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CFPB unveils sample credit card disclosures
WASHINGTON (12/8/11)--The Consumer Financial Protection Bureau (CFPB) has begun another stage of its Know Before You Owe project, announcing on Wednesday that its sample credit card disclosures.

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A two-page disclosure that "contains the key terms consumers need, clearly laid out and without fine print" has been released to the public, and the CFPB said its initiative will simplify contracts to help consumers better understand their credit cards while allowing card issuers to retain their freedom to design credit card products.

The sample form divides credit card information into three sections: Costs, Changes and Additional Information.

The Costs section lays out interest rates and related charges tied to purchases, balance transfers, and cash advances, and provides information on returned payment fees, replacement card fees, rush card fees, and foreign currency transaction fees. Payment deadlines and possible late payment issues are also explained on the form.

The form also addresses changes that could be applied to the credit card account, including penalty interest rates and other interest rate changes, credit limit changes, fees, and other terms.

Cardholder and card issuer rights are explained in the Additional Information section. Consumer privacy rights and other terms of the credit card agreement are also addressed.

The CFPB has launched a testing program with one credit card issuer, and has also released the sample form for public comment. The CFPB said it ultimately would not set the terms of card products, and credit card issuers will "have total control of terms within the limits of existing law."

The new credit card project was announced at a Wednesday meeting in Cleveland, Ohio. The Ohio Credit Union League and 10 representatives from five Ohio-based credit unions attended the announcement, and gave their opinions on the new disclosure during a roundtable discussion with the CFPB. The credit union representatives also covered financial education and general credit union issues during the meeting.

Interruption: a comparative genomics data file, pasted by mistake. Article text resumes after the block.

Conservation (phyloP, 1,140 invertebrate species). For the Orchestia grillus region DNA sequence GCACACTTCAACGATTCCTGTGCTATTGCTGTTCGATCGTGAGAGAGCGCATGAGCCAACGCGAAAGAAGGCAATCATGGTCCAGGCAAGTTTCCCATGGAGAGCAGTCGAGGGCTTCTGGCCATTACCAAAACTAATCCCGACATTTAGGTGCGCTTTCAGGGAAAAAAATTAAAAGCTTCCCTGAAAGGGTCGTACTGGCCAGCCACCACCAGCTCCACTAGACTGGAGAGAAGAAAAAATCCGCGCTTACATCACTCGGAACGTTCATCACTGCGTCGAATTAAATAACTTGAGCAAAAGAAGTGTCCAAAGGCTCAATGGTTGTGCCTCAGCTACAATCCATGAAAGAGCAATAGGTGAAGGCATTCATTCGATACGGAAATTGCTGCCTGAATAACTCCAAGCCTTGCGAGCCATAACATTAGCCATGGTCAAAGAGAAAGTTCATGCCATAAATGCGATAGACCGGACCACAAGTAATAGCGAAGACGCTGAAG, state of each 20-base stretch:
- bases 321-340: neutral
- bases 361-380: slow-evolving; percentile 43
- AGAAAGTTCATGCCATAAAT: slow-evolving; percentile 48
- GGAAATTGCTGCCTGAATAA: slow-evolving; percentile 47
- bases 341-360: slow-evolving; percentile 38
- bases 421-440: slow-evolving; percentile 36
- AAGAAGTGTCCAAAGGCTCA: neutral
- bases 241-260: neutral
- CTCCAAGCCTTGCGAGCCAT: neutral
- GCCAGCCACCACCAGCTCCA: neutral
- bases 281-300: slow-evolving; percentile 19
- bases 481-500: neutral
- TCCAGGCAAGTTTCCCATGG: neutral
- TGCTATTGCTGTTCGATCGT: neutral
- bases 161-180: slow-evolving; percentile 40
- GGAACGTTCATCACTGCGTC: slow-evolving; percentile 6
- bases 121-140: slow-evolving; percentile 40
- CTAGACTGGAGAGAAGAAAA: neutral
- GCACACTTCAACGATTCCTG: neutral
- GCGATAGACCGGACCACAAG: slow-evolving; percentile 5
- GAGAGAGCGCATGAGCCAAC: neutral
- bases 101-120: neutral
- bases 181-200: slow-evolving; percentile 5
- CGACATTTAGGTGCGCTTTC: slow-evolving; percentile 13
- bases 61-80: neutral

The Credit Union National Association will be reviewing the sample form with its Consumer Protection Subcommittee and Lending Council and providing feedback to the CFPB later this month.

In a separate blog post, the CFPB advised credit card shoppers on how to proceed as they decide which credit card they should use.

Credit card shoppers should first determine how they are going to use their new card, and whether or not they will pay the card off every month or maintain a balance on their credit card. Card customers should also know which terms to compare when evaluating credit card offers. The CFPB suggested that they focus on annual percentage rates (APR), APR for balance transfers, penalty APRs, and fees attached to the credit card account.

The CFPB said that credit unions or other financial institutions with which the consumer already has an account may offer the best credit card terms, but added that consumers should not hesitate to compare mailed or online offers with offers from their current financial institutions. Credit card shoppers can also ask their current financial institutions to match the terms of any credit card offer, the CFPB said.

For more on the CFPB's credit card work, use the resource links.
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